SM: As the Zanu representative in Mbeya, what were your duties?
Cde Pedzisa: I would receive recruits from Zambia and facilitate all their clearance and logistics before they proceeded to Mgagao. I would also do the same for the comrades leaving Mgagao going for deployment. There was also an armoury at Mbeya and I liaised with the OAU officials for all the logistics regarding ammunition.

SM: Some comrades have told us that so many disturbing things happened at Mbeya between Zanu and Zapu cadres. Did you see this during your time there?
Cde Pedzisa: I didn’t see this during my time there but what I can tell you is that I was in good books with my Zapu representative at Mbeya. Its unfortunate I can’t remember his name. However, I don’t want to say nothing of that sort happened. It’s possible it happened.

Mbeya was a transit camp and it’s possible some bad things could have happened without us knowing.
From Mbeya, I went to Mozambique in 1976. I was later made Camp Commander at Doroi which was near Chimoio camp in Mozambique. At Doroi we would receive recruits from home and vet them to see those who had the qualities to be sent for military training.

By this time, thousands of people were joining the struggle and we had to vet them strictly.
Cde Tsuro was my security man. Machokoto was kueducation. There were others but I can’t remember their names. We had several departments, like logistics, medics and so on that were under my command.

We were given food by the OAU through the Mozambican government. I was at Doroi for just a year, that’s until 1977.
From Doroi I went to Tembwe until 1978. I was later made the commissar at Tembwe with Cde Makasha as the commander. In 1979, I was transferred to Maputo because of my seniority but still as commissar.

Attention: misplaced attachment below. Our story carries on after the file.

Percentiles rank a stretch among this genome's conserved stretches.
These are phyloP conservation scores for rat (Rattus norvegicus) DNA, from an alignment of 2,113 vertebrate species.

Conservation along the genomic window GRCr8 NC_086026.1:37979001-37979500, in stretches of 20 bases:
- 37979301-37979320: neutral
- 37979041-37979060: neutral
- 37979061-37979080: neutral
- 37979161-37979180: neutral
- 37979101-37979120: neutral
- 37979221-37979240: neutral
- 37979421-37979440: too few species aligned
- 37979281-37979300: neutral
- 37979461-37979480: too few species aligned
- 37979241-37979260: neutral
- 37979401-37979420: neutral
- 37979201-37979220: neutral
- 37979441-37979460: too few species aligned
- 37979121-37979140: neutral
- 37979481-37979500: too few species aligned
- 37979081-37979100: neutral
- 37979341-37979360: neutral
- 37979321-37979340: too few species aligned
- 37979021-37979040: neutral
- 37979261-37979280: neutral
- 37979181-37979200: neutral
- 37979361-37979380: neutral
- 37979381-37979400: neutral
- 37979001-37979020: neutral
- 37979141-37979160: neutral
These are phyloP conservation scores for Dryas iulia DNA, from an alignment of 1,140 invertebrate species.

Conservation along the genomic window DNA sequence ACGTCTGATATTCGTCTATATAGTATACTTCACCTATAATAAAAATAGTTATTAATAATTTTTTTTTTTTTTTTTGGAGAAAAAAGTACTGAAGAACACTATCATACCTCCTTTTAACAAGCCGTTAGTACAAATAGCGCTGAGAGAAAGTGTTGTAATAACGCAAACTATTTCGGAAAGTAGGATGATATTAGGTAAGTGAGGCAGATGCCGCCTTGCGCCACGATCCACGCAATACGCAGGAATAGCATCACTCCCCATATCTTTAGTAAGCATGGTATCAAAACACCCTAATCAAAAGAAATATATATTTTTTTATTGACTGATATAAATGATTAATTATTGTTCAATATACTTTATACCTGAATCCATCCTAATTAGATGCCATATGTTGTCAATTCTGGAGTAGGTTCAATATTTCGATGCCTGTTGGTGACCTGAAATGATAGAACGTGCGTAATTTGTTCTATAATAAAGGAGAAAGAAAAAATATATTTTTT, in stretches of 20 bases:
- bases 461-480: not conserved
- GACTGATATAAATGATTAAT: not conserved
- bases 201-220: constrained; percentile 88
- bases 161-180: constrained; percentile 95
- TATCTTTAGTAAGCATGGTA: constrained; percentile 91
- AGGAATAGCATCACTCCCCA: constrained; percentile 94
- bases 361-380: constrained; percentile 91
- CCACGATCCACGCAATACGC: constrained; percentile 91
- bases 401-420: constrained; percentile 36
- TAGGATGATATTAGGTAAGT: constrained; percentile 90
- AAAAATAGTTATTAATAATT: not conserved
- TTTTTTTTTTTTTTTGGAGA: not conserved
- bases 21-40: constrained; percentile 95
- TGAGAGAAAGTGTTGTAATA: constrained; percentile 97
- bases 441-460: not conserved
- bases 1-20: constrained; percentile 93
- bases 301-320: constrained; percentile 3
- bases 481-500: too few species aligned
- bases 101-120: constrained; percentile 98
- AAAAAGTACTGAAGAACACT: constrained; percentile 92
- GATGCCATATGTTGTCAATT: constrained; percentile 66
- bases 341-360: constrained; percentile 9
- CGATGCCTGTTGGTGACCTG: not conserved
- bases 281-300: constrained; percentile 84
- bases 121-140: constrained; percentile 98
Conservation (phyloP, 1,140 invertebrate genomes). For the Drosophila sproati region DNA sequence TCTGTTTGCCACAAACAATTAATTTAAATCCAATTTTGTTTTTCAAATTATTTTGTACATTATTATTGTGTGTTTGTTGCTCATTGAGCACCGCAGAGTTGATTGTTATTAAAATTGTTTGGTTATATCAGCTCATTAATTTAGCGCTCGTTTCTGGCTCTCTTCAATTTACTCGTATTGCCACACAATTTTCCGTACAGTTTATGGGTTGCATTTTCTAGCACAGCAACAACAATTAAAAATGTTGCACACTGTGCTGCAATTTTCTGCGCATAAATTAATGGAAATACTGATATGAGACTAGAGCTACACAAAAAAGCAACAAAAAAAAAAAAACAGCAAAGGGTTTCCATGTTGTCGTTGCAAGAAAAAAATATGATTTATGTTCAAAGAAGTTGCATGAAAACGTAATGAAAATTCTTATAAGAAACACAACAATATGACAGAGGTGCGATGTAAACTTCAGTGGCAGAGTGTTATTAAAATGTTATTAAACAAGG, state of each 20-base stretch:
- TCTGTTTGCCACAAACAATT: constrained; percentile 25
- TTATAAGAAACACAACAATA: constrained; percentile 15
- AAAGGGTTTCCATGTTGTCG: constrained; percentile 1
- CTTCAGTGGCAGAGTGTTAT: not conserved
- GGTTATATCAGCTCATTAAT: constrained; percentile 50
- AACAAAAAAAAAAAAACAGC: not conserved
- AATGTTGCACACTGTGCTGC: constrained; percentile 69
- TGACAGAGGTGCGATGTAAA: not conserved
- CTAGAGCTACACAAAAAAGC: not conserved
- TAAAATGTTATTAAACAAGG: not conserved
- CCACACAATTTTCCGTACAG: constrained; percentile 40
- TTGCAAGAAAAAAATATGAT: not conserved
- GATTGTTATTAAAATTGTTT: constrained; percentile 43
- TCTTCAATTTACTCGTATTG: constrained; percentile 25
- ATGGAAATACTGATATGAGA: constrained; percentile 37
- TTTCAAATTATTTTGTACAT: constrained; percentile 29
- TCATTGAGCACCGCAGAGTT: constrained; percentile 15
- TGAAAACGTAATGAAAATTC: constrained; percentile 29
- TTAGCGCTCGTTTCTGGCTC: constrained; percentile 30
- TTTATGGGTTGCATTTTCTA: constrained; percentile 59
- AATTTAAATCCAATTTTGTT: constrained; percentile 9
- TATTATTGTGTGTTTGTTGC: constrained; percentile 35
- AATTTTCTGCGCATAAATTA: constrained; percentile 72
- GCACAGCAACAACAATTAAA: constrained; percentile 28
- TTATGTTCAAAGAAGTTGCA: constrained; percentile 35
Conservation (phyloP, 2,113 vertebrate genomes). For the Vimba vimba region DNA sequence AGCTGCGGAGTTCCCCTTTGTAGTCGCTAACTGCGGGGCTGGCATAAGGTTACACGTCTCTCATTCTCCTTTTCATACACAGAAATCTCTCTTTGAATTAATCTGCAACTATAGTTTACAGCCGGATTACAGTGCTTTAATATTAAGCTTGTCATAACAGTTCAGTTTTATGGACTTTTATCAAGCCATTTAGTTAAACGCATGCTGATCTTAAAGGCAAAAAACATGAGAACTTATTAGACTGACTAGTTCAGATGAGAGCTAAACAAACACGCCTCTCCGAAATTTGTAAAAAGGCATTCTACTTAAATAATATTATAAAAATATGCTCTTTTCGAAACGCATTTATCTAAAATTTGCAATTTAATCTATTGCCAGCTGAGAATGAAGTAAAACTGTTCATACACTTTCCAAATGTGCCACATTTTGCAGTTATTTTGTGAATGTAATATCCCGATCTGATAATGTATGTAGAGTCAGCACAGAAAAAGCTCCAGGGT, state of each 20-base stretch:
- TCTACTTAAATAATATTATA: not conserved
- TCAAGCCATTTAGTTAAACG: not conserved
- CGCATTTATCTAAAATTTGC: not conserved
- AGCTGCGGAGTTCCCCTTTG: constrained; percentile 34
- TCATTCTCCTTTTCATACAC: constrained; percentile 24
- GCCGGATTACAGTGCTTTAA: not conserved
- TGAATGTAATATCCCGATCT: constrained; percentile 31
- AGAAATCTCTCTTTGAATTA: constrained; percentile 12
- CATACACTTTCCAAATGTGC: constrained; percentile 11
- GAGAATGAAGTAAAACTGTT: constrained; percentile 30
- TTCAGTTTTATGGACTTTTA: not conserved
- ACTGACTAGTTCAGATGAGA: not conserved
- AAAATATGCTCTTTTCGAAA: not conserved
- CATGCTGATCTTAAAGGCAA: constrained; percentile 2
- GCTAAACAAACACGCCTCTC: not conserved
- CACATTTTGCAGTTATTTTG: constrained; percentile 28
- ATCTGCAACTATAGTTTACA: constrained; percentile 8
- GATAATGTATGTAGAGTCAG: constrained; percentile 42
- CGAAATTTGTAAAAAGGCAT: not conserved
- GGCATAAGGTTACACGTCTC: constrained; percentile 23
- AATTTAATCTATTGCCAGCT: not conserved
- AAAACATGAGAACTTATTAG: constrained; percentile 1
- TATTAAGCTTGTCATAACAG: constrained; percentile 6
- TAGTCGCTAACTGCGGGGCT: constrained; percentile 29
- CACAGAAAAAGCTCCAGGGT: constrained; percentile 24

I need to tell you that it was in Mozambique when many recruits kept coming that comrades started falling in love. As commissar ndakatochatisa vakawanda.

SM: Really, how would you do it?
Cde Pedzisa: There was no rice and all that pomp and fun fair. The couples would come to me and I ask each one of them kuti iwe une chokwadi here kuti uyu wamuda? If they all say yes, yes, I would make them sign on paper and that was their marriage certificate. I would remain with this certificate.

SM: Briefly tell us of the role of the commissar during those days?
Cde Pedzisa: Commissar ndiye anodzidzisa gwara rechinhu chese chinenge chichida kuitwa. The main role was to politicise people and make them understand why and how the struggle was being carried out.
We would teach the comrades how to relate with povho, remember the song “Kune Nzira Dzemasoja”. It talks about how a comrade should behave and relate to the masses. The masses were never supposed to fear macomrades. A commissar convinces people through talking to them with respect. Zanu was formed to free the masses. It’s unfortunate that some comrades who were trained later didn’t receive proper political orientation leading to stories of abuse of povho. Hondo yakanga yakura so control was also now a problem.

SM: So after the liberation struggle, where did you go?
Cde Pedzisa: After the death of Cde Tongo, we were selected by Cde Rex Nhongo together with 11 other commanders and our deputies to come into Rhodesia to oversee our assembly points. Later, Cde Nhongo withdrew me from these commanders after he realised that I had an injury. My knee had not yet completely healed. I remained in Maputo.
We later came to Zimbabwe the day President Mugabe came back. Our plane was the first one to arrive then the one carrying President Mugabe later arrived.

We went and stayed in Highlands. I was later arrested after I addressed some Zanu meeting because police was saying we had not sought clearance. Some Zanu youths protested but I spent one week in prison. During this time, some people thought I had died because the Smith regime was secretly killing comrades during these days. I was later transferred to Masvingo still as commissar until elections, where I was arrested again and released after a week.
This was in 1980, and the Rhodesians were using intimidation to scare us from campaigning for Zanu.